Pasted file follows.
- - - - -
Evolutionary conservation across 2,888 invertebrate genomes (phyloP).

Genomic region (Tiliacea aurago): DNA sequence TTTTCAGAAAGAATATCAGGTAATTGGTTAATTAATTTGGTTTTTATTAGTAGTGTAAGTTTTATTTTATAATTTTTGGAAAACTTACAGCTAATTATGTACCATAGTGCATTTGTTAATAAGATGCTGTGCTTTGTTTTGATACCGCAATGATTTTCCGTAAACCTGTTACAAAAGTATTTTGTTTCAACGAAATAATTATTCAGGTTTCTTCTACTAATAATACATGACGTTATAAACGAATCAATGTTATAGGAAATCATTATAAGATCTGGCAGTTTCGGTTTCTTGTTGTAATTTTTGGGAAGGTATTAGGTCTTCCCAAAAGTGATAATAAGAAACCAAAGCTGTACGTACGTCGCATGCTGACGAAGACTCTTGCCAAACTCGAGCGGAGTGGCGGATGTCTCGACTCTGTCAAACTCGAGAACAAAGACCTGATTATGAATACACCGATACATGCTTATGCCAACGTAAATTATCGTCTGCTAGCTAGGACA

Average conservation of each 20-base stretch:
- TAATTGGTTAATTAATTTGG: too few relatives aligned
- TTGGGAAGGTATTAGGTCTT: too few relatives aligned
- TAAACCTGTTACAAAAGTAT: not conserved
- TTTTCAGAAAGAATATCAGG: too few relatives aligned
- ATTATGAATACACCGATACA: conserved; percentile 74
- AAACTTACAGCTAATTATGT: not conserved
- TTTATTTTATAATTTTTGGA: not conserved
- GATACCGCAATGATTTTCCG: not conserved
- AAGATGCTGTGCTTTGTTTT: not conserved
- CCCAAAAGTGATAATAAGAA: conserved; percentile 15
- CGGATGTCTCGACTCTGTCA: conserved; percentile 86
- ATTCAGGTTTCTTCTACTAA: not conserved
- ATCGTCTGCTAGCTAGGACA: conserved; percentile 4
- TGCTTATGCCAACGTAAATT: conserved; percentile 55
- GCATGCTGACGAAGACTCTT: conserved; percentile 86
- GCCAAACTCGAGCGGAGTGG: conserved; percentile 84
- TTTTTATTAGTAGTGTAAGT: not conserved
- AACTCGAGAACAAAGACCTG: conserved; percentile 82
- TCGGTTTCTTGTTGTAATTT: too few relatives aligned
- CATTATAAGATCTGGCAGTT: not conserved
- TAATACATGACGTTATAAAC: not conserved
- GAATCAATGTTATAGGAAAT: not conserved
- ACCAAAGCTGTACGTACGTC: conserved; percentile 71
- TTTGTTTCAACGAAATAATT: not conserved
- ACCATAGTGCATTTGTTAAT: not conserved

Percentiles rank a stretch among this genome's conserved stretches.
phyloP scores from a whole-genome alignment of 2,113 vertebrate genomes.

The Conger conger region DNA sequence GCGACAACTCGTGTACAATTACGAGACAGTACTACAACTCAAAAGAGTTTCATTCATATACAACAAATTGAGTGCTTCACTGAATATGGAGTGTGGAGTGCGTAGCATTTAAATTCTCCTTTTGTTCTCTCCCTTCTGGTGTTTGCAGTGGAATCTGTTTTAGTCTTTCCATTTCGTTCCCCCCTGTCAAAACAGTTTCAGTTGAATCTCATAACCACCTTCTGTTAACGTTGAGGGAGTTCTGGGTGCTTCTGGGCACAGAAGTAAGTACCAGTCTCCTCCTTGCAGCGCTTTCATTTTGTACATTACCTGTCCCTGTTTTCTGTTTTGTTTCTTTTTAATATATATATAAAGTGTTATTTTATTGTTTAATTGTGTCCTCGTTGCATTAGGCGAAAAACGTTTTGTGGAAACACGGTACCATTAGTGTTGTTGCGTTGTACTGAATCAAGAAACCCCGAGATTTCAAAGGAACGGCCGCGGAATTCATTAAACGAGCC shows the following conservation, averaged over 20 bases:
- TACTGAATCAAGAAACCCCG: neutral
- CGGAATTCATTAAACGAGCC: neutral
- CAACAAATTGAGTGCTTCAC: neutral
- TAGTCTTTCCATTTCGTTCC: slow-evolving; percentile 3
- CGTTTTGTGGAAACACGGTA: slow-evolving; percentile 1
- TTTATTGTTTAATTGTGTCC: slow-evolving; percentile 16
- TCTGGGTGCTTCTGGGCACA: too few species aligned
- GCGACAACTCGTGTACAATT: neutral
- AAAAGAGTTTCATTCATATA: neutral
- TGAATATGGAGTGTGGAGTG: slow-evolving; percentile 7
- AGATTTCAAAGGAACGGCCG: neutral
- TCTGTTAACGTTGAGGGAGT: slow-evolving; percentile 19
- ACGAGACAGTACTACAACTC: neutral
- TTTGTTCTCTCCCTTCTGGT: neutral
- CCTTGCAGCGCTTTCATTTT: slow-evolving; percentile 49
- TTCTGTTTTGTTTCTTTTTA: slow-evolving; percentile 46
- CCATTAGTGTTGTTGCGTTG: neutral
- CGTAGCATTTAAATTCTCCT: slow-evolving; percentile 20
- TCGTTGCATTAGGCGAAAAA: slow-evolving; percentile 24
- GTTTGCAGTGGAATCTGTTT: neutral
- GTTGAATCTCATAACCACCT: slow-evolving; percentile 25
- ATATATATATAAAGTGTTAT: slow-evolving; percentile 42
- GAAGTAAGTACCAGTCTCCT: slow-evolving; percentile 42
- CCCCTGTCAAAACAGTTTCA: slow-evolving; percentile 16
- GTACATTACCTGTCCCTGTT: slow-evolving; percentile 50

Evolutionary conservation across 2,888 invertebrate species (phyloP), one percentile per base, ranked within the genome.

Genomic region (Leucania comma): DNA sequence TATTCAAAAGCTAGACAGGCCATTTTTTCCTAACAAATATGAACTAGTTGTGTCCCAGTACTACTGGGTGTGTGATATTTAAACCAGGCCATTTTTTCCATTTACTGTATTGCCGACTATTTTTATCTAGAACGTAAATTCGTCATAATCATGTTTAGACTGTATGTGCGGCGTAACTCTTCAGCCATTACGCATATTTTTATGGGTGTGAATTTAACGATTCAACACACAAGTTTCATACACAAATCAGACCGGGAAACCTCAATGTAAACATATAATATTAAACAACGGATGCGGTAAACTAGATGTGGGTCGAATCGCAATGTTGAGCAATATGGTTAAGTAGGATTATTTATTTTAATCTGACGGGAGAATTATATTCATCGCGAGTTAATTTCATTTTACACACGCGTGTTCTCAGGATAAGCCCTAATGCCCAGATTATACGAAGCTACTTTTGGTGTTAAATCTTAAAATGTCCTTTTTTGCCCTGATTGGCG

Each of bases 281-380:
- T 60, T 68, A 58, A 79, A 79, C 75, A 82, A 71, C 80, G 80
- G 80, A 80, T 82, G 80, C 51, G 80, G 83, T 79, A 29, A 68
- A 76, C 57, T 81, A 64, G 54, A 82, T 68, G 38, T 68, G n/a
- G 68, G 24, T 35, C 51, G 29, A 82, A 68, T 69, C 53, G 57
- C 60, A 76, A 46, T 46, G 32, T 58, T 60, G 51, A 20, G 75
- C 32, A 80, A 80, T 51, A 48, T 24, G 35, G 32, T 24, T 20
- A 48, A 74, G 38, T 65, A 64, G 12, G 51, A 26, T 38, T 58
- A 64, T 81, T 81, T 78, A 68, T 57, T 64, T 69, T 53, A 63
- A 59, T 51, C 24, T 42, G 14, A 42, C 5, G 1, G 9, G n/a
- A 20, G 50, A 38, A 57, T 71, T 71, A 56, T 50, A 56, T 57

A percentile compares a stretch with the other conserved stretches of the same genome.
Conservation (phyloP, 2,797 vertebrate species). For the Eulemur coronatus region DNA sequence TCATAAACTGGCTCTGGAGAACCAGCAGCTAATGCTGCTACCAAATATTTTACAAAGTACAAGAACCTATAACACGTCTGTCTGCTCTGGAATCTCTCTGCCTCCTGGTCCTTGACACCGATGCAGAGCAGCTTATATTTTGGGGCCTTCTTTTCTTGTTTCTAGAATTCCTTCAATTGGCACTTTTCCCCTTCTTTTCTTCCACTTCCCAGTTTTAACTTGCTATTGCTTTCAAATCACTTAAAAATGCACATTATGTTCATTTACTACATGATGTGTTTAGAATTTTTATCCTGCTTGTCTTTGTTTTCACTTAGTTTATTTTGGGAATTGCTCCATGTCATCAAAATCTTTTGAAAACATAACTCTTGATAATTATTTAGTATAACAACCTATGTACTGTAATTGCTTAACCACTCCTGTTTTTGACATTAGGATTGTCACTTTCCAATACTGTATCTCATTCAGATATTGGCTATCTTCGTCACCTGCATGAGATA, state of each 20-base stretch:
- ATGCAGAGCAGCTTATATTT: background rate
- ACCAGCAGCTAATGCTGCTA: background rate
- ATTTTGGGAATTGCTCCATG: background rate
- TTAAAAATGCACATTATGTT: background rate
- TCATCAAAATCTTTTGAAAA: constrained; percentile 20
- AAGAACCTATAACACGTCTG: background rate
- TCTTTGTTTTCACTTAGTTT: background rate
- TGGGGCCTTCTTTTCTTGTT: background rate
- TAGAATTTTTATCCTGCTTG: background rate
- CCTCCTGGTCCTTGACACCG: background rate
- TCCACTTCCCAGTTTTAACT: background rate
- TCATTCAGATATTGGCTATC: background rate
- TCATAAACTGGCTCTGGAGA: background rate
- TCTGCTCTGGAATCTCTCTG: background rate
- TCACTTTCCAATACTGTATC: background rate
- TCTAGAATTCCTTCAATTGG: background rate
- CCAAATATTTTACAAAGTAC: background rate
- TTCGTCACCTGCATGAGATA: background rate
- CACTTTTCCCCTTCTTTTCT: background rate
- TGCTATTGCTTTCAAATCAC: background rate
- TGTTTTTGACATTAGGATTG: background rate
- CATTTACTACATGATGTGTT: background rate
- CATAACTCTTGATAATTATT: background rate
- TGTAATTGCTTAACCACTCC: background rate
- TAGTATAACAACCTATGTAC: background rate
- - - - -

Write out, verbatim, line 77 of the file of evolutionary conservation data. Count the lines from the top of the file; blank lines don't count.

- AAGAACCTATAACACGTCTG: background rate